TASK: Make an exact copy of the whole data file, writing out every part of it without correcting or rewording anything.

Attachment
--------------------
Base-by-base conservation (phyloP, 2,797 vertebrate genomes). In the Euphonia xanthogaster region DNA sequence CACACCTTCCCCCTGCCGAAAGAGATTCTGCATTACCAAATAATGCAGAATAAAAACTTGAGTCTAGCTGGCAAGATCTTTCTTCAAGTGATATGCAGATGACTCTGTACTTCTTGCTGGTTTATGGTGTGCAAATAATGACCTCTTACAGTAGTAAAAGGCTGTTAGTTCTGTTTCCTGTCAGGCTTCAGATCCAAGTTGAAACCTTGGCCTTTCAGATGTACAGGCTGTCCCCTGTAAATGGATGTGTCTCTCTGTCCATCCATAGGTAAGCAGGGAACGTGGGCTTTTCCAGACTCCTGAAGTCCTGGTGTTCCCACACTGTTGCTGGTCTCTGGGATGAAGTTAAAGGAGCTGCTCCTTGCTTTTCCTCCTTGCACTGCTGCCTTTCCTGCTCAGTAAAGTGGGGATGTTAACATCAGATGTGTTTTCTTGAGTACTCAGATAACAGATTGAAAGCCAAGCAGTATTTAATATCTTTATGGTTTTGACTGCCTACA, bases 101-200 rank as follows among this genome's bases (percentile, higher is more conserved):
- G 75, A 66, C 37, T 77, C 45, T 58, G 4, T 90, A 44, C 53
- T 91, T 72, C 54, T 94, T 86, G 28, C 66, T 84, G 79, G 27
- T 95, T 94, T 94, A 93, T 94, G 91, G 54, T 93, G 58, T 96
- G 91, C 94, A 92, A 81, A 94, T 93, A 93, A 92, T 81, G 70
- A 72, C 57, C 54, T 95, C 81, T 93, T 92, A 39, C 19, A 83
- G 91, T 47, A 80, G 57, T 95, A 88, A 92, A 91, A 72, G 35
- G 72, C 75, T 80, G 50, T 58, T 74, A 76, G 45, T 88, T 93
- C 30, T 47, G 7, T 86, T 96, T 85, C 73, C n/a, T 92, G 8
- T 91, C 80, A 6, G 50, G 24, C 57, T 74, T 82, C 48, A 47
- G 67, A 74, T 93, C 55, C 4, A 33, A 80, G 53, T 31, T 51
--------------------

Base-by-base conservation (phyloP, 2,797 vertebrate genomes). In the Euphonia xanthogaster region DNA sequence CACACCTTCCCCCTGCCGAAAGAGATTCTGCATTACCAAATAATGCAGAATAAAAACTTGAGTCTAGCTGGCAAGATCTTTCTTCAAGTGATATGCAGATGACTCTGTACTTCTTGCTGGTTTATGGTGTGCAAATAATGACCTCTTACAGTAGTAAAAGGCTGTTAGTTCTGTTTCCTGTCAGGCTTCAGATCCAAGTTGAAACCTTGGCCTTTCAGATGTACAGGCTGTCCCCTGTAAATGGATGTGTCTCTCTGTCCATCCATAGGTAAGCAGGGAACGTGGGCTTTTCCAGACTCCTGAAGTCCTGGTGTTCCCACACTGTTGCTGGTCTCTGGGATGAAGTTAAAGGAGCTGCTCCTTGCTTTTCCTCCTTGCACTGCTGCCTTTCCTGCTCAGTAAAGTGGGGATGTTAACATCAGATGTGTTTTCTTGAGTACTCAGATAACAGATTGAAAGCCAAGCAGTATTTAATATCTTTATGGTTTTGACTGCCTACA, bases 101-200 rank as follows among this genome's bases (percentile, higher is more conserved):
- G 75, A 66, C 37, T 77, C 45, T 58, G 4, T 90, A 44, C 53
- T 91, T 72, C 54, T 94, T 86, G 28, C 66, T 84, G 79, G 27
- T 95, T 94, T 94, A 93, T 94, G 91, G 54, T 93, G 58, T 96
- G 91, C 94, A 92, A 81, A 94, T 93, A 93, A 92, T 81, G 70
- A 72, C 57, C 54, T 95, C 81, T 93, T 92, A 39, C 19, A 83
- G 91, T 47, A 80, G 57, T 95, A 88, A 92, A 91, A 72, G 35
- G 72, C 75, T 80, G 50, T 58, T 74, A 76, G 45, T 88, T 93
- C 30, T 47, G 7, T 86, T 96, T 85, C 73, C n/a, T 92, G 8
- T 91, C 80, A 6, G 50, G 24, C 57, T 74, T 82, C 48, A 47
- G 67, A 74, T 93, C 55, C 4, A 33, A 80, G 53, T 31, T 51